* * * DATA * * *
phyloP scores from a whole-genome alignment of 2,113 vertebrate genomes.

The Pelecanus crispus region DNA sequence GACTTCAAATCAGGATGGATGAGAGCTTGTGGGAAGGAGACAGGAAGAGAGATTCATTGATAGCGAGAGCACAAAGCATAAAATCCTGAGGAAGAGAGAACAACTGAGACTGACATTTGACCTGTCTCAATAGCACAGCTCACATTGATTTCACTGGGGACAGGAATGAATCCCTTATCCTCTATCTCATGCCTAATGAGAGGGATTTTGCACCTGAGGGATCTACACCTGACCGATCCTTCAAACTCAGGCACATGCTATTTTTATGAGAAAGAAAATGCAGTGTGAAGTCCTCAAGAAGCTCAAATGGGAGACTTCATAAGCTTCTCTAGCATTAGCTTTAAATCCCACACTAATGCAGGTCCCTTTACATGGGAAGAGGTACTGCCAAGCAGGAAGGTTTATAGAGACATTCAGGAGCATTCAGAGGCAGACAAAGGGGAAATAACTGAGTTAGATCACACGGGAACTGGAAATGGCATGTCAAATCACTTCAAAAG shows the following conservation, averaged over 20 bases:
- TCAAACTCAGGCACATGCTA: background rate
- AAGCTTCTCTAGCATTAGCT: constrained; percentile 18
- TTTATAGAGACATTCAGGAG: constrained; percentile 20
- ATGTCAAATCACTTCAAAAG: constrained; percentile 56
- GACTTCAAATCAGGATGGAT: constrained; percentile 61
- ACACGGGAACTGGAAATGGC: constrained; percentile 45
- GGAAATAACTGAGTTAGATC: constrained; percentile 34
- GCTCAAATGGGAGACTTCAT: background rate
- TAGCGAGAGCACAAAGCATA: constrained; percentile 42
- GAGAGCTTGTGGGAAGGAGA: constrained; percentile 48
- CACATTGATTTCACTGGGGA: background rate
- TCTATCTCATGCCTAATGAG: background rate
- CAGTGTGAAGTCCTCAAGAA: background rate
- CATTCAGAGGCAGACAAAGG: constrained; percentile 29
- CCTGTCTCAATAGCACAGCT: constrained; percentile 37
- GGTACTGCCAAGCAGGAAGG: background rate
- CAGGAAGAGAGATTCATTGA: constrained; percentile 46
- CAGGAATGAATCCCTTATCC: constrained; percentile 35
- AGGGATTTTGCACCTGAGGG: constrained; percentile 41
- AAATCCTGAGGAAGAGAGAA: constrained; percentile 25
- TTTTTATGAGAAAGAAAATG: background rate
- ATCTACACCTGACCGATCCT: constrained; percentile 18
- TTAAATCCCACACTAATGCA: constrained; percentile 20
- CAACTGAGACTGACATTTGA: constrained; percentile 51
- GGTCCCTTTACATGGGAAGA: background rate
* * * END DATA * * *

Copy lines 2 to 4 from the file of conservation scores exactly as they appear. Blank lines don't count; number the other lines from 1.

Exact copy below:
The Pelecanus crispus region DNA sequence GACTTCAAATCAGGATGGATGAGAGCTTGTGGGAAGGAGACAGGAAGAGAGATTCATTGATAGCGAGAGCACAAAGCATAAAATCCTGAGGAAGAGAGAACAACTGAGACTGACATTTGACCTGTCTCAATAGCACAGCTCACATTGATTTCACTGGGGACAGGAATGAATCCCTTATCCTCTATCTCATGCCTAATGAGAGGGATTTTGCACCTGAGGGATCTACACCTGACCGATCCTTCAAACTCAGGCACATGCTATTTTTATGAGAAAGAAAATGCAGTGTGAAGTCCTCAAGAAGCTCAAATGGGAGACTTCATAAGCTTCTCTAGCATTAGCTTTAAATCCCACACTAATGCAGGTCCCTTTACATGGGAAGAGGTACTGCCAAGCAGGAAGGTTTATAGAGACATTCAGGAGCATTCAGAGGCAGACAAAGGGGAAATAACTGAGTTAGATCACACGGGAACTGGAAATGGCATGTCAAATCACTTCAAAAG shows the following conservation, averaged over 20 bases:
- TCAAACTCAGGCACATGCTA: background rate
- AAGCTTCTCTAGCATTAGCT: constrained; percentile 18